Robert Boyle: "You'll find VN's reaction to Gazdanov in this brief note in the Archive. I submitted it to the Forum in 2008: ""Asked about Gaito Gazdanov, an emigre writer in Paris whose novels, Buddha's Return, and The Specter of Alexander Wolf, brought V.'s early works to my mind, he shuddered and dismissed him as"that cabdriver.'" ... I made no mention of Gazdanov's An Evening with Claire because I did not read it until five or so years ago after I found a copy for sale in Australia. Ah, yes, an added point from VN, so I recall now. He said that Gazdanov was an Ossetian, not a Russian, a point confirmed by others but who said he was from a Russified family. "
Jansy Mello: Thanks again but... Ouch! "that cabdriver [ ] an Ossetian, not a Russian"? At least, the latter helps me to dismiss the possibility that VN's cruel joke against the Russian cabdriver Maximovich in "Lolita" could indicate Gazdanov.
There are extremely light (gratuitous) indicators, though: "White Russian..Middle-class Russian courtesy (with an oriental tang, perhaps)... a return to Valeria and husband and a reference to the Georgia coast... "(I underlined these in the quotes below):
quotes: "A mounting fury was suffocating me [ ] and here she was, Valeria, the comedy wife, brazenly preparing to dispose in her own way of my comfort and fate. I demanded her lover's name. [ ]and she...gave a quick shrug and pointed at the thick neck of the taxi driver. He pulled up at a small café and introduced himself. I do not remember his ridiculous name but after all those years I still see him quite clearly — a stocky White Russian ex-colonel with a bushy mustache and a crew cut; there were thousands of them plying that fool's trade in Paris.[ ] I can swear that he actually consulted me on such things as her diet, her periods, her wardrobe and the books she had read or should read. "I think," — he said, "She will like Jean Christophe?" Oh, he was quite a scholar, Mr. Taxovich.[ ] I cannot say he behaved insolently or anything like that; on the contrary, he displayed, as a small sideshow in the theatricals I had been inveigled in, a discreet old-world civility, punctuating his movements with all sorts of mispronounced apologies[ ] I noticed with a spasm of fierce disgust that the former Counselor of the Tsar, after thoroughly easing his bladder, had not flushed the toilet.[ ] Actually I daresay it was nothing but middle-class Russian courtesy (with an oriental tang, perhaps) that had prompted the good colonel (Maximovich! his name suddenly taxies back to me), a very formal person as they all are, to muffle his private need in decorous silence so as not to underscore the small size of his host's domicile with the rush of a gross cascade on top of his own hushed trickle. [ ] I had my little revenge in due time. A man from Pasadena told me one day that Mrs. Maximovich née Zborovski had died in childbirth around 1945; the couple had somehow got over to California and had been used there, for an excellent salary, in a year-long experiment conducted by a distinguished American ethnologist. The experiment dealt with human and racial reactions to a diet of bananas and dates in a constant position on all fours. My informant, a doctor, swore he had seen with his own eyes obese Valechka and her colonel, by then gray-haired and also quite corpulent, diligently crawling about the well-swept floors of a brightly lit set of rooms (fruit in one, water in another, mats in a third and so on) in the company of several other hired quadrupeds, selected from indigent and helpless groups. I tried to find the results of these tests in the Review of Anthropology; but they appear not to have been published yet. These scientific products take of course some time to fructuate. I hope they will be illustrated with photographs when they do get printed, although it is not very likely that a prison library will harbor such erudite works." 1,8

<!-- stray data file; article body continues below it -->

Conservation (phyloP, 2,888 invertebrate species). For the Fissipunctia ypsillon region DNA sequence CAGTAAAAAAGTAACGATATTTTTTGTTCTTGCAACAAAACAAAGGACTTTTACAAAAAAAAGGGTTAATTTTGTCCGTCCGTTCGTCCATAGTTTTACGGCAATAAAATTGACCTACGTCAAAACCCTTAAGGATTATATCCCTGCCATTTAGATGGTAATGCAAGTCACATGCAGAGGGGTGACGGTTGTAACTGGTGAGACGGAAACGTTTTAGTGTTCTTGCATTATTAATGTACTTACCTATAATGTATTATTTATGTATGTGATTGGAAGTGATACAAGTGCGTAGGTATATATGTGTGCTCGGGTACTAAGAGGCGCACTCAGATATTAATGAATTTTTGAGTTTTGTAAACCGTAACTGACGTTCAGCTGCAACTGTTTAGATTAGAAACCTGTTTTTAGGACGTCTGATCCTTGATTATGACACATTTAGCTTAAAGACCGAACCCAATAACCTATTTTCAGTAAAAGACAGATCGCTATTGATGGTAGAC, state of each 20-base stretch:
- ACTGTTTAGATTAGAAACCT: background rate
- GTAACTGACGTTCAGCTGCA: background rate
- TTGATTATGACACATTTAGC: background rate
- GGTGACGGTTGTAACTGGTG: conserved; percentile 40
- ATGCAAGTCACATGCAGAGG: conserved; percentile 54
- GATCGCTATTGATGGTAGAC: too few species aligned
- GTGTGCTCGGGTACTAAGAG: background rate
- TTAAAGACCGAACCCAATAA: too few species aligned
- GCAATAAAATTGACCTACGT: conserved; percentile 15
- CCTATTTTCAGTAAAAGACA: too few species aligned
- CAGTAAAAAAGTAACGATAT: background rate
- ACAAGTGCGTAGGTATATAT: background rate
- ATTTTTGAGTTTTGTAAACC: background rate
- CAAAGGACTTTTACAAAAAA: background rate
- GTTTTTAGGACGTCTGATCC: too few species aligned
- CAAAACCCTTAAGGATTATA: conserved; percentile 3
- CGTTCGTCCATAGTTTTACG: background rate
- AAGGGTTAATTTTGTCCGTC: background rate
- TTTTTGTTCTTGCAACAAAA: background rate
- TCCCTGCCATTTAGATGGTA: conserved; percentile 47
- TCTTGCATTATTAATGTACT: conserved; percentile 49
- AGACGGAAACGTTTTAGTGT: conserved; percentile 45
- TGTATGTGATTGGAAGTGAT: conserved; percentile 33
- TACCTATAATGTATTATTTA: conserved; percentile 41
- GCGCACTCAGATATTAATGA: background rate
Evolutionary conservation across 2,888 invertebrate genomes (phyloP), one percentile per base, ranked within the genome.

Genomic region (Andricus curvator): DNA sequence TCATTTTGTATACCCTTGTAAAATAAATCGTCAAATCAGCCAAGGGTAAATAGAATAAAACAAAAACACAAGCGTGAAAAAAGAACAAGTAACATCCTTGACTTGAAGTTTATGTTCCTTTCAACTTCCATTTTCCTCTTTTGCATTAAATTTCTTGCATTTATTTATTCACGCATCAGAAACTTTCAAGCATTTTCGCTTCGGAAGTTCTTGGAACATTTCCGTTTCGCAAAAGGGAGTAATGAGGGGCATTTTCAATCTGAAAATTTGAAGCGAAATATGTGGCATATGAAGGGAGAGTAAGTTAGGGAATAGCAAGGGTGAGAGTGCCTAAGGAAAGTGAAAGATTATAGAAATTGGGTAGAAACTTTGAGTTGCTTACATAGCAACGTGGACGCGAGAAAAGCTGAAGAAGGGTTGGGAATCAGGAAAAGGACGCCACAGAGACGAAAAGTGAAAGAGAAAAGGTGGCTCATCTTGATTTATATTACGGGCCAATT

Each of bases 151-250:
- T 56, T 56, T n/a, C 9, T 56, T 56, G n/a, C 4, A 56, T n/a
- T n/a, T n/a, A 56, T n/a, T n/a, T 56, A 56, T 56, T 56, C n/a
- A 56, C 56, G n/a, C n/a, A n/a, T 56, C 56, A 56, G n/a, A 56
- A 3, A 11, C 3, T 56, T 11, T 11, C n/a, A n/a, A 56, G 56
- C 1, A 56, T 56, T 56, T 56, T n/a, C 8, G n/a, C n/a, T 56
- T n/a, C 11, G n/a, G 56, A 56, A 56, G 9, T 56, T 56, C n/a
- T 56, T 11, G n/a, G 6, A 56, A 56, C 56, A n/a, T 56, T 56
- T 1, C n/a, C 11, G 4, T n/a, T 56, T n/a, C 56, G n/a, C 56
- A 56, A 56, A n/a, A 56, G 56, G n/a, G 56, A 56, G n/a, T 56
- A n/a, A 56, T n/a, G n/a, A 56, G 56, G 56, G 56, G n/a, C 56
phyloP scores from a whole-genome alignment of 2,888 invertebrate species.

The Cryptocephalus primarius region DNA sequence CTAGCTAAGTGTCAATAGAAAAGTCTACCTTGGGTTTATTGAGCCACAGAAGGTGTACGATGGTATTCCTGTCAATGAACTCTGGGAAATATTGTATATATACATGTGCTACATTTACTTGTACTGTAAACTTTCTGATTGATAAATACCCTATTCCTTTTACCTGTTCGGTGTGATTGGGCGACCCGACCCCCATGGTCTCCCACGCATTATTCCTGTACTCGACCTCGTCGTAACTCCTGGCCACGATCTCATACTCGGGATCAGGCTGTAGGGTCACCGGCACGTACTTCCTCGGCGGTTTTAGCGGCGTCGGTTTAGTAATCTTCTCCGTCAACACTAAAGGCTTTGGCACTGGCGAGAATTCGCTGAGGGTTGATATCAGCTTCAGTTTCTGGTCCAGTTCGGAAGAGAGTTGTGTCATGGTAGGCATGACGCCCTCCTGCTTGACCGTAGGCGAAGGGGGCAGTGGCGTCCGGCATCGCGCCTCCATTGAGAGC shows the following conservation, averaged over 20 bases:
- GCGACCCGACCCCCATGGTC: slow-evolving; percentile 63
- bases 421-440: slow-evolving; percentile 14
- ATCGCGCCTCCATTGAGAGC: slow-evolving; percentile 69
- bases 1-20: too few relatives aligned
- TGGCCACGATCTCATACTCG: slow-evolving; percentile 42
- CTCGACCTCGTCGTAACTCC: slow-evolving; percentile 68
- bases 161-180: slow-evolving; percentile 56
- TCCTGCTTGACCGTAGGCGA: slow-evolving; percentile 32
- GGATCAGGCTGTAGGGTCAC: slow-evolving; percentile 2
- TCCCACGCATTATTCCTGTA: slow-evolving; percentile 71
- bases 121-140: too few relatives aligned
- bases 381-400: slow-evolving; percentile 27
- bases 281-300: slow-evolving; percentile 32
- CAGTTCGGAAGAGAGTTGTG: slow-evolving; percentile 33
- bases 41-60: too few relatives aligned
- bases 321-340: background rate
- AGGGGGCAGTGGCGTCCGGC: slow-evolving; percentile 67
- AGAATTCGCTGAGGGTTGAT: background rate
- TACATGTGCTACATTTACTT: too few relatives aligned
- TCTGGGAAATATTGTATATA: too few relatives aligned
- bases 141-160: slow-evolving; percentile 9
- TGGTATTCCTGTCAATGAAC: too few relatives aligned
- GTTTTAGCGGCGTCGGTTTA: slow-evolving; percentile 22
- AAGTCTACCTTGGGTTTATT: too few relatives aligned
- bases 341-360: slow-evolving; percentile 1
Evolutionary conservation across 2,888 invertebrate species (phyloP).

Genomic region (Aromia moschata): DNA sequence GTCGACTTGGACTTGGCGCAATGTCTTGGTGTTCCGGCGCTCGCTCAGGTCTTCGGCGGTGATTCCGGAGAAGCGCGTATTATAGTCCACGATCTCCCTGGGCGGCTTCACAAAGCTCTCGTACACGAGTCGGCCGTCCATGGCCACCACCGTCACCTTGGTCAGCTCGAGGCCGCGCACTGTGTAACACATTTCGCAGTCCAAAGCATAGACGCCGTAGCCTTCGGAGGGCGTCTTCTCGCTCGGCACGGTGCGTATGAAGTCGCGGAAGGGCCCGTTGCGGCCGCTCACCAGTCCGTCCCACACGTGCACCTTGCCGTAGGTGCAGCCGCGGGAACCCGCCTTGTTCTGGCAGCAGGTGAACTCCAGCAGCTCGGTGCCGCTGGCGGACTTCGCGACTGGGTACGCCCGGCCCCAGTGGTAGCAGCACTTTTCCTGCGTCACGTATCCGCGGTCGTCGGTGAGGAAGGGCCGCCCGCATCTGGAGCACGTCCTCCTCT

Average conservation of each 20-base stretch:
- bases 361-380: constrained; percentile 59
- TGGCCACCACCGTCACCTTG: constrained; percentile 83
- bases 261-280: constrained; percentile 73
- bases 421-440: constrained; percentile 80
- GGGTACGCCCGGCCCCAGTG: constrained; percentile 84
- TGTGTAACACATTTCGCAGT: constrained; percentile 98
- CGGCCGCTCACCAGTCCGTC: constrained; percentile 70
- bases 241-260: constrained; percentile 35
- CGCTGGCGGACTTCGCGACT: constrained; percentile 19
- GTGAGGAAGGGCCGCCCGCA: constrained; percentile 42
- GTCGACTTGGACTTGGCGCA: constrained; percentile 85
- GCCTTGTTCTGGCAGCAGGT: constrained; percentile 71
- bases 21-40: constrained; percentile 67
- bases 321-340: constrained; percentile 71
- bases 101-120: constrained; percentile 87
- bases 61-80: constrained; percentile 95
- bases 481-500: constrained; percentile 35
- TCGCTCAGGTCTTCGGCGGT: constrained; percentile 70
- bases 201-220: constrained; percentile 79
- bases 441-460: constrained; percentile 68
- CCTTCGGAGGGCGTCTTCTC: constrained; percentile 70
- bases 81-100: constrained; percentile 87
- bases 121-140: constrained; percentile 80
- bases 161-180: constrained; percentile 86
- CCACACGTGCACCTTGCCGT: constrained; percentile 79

'From a hired motor-boat operated by an elderly, but still repulsively handsome White Russian, a baron they said (Lo's palms were damp, the little fool), who had known in California good old Maximovich and Valeria, we could distinguish the inaccessible "millionaires' colony" on an island, somewhere off the Georgia coast. We inspected further: a collection of European hotel picture post cards in a museum devoted to hobbies at a Mississippi resort, where with a hot wave of pride I discovered a colored photo of my father's Mirana, its striped awnings, its flag flying above the retouched palm trees." [ ]2,2.
I look forward to reading Gazdanov's translated novels soon.